(Doc. 26 at 2). MBF did not contest the conditional certification of the collective action. (Id.). Plaintiff then distributed Court-approved notice of the FLSA collective action to potential members of the collective action class. The FLSA notice period has closed, and a total of 56 inspectors who worked for MBF around the country have filed consent forms to join the FLSA collective action. (Doc. 60-2, Baggio Decl. ¶ 2).

         Plaintiff now seeks to certify as a class action under Federal Rules of Civil Procedure 23(a) and (b)(3) the following class of individuals who allegedly have claims against MBF under Ohio's Fair Wage Act:

All inspection personnel, other than chief inspectors and lead inspectors, who were paid a day rate and who worked for Defendant under a Spectra contract at any time since three years prior to filing of this Complaint.

(Doc. 60, Mot. for Class Certification). During discovery, MBF produced a list of inspection personnel who worked in Ohio during the proposed class period. (Doc. 60-8, Class List). The list identifies 67[1] personnel falling within Plaintiff's proposed Rule 23 class definition. (Doc. 60-2, Baggio Decl. ¶ 3). Of those 67 individuals, five consented to join the FLSA collective action. (Id. ¶ 4).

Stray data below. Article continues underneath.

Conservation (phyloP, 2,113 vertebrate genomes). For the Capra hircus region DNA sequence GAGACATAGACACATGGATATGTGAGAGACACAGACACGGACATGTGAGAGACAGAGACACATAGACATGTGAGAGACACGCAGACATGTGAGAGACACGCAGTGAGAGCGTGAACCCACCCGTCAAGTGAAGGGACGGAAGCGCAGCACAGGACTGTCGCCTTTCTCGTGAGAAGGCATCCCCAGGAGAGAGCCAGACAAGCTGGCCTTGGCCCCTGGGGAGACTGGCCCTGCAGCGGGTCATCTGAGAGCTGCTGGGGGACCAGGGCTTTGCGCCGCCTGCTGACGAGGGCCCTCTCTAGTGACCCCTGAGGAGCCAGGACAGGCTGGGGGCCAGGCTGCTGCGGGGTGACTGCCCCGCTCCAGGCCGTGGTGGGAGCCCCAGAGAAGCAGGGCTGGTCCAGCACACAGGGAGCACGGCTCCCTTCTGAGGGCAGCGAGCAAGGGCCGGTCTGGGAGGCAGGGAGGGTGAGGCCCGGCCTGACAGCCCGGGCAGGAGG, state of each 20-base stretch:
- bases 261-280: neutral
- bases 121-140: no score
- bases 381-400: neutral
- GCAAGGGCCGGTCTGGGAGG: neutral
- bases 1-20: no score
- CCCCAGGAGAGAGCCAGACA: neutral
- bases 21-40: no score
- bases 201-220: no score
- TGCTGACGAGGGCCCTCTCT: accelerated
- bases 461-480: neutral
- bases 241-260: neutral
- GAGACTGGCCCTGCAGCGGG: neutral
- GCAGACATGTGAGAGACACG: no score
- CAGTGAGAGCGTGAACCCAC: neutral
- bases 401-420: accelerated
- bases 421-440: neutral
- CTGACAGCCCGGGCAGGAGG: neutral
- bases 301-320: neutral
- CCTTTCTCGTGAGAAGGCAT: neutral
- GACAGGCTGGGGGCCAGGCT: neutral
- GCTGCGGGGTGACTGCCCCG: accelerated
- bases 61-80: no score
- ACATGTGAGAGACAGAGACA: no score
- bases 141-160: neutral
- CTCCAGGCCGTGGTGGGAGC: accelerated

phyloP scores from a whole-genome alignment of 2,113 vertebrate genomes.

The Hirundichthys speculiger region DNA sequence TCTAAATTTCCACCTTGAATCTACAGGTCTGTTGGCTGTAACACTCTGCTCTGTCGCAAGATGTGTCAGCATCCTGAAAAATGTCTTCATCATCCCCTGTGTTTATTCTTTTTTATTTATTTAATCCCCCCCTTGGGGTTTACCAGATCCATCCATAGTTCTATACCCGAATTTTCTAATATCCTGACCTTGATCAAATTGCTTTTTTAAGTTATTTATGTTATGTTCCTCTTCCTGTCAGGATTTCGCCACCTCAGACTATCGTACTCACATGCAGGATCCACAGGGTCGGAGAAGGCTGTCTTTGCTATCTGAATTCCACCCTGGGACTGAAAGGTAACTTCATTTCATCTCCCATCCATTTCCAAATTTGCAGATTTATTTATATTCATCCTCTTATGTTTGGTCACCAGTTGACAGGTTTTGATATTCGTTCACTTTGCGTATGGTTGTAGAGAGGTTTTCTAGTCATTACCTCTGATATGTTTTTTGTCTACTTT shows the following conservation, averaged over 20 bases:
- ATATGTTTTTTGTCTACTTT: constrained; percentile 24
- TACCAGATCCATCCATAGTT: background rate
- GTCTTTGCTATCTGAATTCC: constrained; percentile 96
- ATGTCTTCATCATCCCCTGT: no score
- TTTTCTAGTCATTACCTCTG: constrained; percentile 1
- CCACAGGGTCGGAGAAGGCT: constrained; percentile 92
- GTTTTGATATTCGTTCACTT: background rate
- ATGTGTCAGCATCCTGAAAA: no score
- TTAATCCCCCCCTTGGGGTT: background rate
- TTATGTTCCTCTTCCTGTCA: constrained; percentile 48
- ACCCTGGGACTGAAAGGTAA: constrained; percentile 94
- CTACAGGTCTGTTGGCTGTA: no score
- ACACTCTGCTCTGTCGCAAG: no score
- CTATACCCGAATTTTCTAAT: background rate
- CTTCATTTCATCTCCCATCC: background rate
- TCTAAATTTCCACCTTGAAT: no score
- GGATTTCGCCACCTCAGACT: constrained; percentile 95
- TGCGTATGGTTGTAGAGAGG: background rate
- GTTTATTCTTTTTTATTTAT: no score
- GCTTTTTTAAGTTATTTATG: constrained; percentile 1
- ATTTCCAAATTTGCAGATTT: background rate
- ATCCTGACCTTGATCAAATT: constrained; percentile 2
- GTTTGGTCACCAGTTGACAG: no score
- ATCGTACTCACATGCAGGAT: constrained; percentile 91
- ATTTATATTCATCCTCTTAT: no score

II. CLASS CERTIFICATION STANDARD OF REVIEW

         Federal Rule of Civil Procedure 23(a) provides that class action lawsuits may be certified if:

(1) the class is so numerous that joinder of all members is impracticable;
(2) there are questions of law or fact common to the class;
(3) the claims or defenses of the representative parties are typical of the claims or defenses of the class; and
(4) the representative parties will fairly and adequately protect the interests of the class.

Fed. R. Civ. P. 23(a)(1)-(4). In addition to the four requirements set forth in Rule 23(a), the party seeking certification must also demonstrate that it satisfies at least one of the subcategories of Rule 23(b). Comcast Corp. v. Behrend, 133 S.Ct. 1426, 1432 (2013); In re Am. Med. Sys., Inc., 75 F.3d 1069, 1079 (6th Cir. 1996). Here, Plaintiff has moved for certification pursuant to Rule 23(b)(3), which dictates that a class action may proceed when “the court finds that the questions of law or fact common to class members predominate over any questions affecting only individual members, and that a class action is superior to other available methods for fairly and efficiently adjudicating the controversy.” Fed.R.Civ.P. 23(b)(3).